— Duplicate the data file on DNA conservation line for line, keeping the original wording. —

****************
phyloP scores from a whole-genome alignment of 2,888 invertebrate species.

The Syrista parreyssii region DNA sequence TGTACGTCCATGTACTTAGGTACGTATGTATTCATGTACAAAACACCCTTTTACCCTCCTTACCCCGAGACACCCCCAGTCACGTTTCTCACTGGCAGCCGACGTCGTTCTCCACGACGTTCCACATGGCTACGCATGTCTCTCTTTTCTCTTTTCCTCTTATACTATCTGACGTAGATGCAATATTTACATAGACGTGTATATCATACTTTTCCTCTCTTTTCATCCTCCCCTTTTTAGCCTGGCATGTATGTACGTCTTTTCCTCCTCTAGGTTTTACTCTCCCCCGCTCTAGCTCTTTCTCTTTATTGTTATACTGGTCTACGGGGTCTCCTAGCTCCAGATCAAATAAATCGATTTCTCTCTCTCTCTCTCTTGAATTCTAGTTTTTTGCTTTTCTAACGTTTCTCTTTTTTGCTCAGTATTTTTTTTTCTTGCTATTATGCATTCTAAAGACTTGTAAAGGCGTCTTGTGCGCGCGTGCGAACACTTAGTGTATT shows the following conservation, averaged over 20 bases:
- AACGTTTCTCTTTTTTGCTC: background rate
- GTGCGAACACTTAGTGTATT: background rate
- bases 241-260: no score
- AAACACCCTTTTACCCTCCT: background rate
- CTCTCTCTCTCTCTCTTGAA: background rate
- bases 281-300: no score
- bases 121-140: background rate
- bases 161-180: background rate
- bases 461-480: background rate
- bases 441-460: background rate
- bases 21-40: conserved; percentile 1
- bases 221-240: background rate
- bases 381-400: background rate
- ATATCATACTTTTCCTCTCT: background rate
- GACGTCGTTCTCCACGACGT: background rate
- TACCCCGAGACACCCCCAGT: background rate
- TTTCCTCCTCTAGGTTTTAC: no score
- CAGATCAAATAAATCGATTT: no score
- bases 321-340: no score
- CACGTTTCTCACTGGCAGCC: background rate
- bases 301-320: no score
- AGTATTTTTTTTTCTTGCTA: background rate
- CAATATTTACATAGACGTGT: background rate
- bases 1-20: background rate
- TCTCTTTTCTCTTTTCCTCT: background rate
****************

phyloP scores from a whole-genome alignment of 2,888 invertebrate species.

The Syrista parreyssii region DNA sequence TGTACGTCCATGTACTTAGGTACGTATGTATTCATGTACAAAACACCCTTTTACCCTCCTTACCCCGAGACACCCCCAGTCACGTTTCTCACTGGCAGCCGACGTCGTTCTCCACGACGTTCCACATGGCTACGCATGTCTCTCTTTTCTCTTTTCCTCTTATACTATCTGACGTAGATGCAATATTTACATAGACGTGTATATCATACTTTTCCTCTCTTTTCATCCTCCCCTTTTTAGCCTGGCATGTATGTACGTCTTTTCCTCCTCTAGGTTTTACTCTCCCCCGCTCTAGCTCTTTCTCTTTATTGTTATACTGGTCTACGGGGTCTCCTAGCTCCAGATCAAATAAATCGATTTCTCTCTCTCTCTCTCTTGAATTCTAGTTTTTTGCTTTTCTAACGTTTCTCTTTTTTGCTCAGTATTTTTTTTTCTTGCTATTATGCATTCTAAAGACTTGTAAAGGCGTCTTGTGCGCGCGTGCGAACACTTAGTGTATT shows the following conservation, averaged over 20 bases:
- AACGTTTCTCTTTTTTGCTC: background rate
- GTGCGAACACTTAGTGTATT: background rate
- bases 241-260: no score
- AAACACCCTTTTACCCTCCT: background rate
- CTCTCTCTCTCTCTCTTGAA: background rate
- bases 281-300: no score
- bases 121-140: background rate
- bases 161-180: background rate
- bases 461-480: background rate
- bases 441-460: background rate
- bases 21-40: conserved; percentile 1
- bases 221-240: background rate
- bases 381-400: background rate
- ATATCATACTTTTCCTCTCT: background rate
- GACGTCGTTCTCCACGACGT: background rate
- TACCCCGAGACACCCCCAGT: background rate
- TTTCCTCCTCTAGGTTTTAC: no score
- CAGATCAAATAAATCGATTT: no score
- bases 321-340: no score
- CACGTTTCTCACTGGCAGCC: background rate
- bases 301-320: no score
- AGTATTTTTTTTTCTTGCTA: background rate
- CAATATTTACATAGACGTGT: background rate
- bases 1-20: background rate
- TCTCTTTTCTCTTTTCCTCT: background rate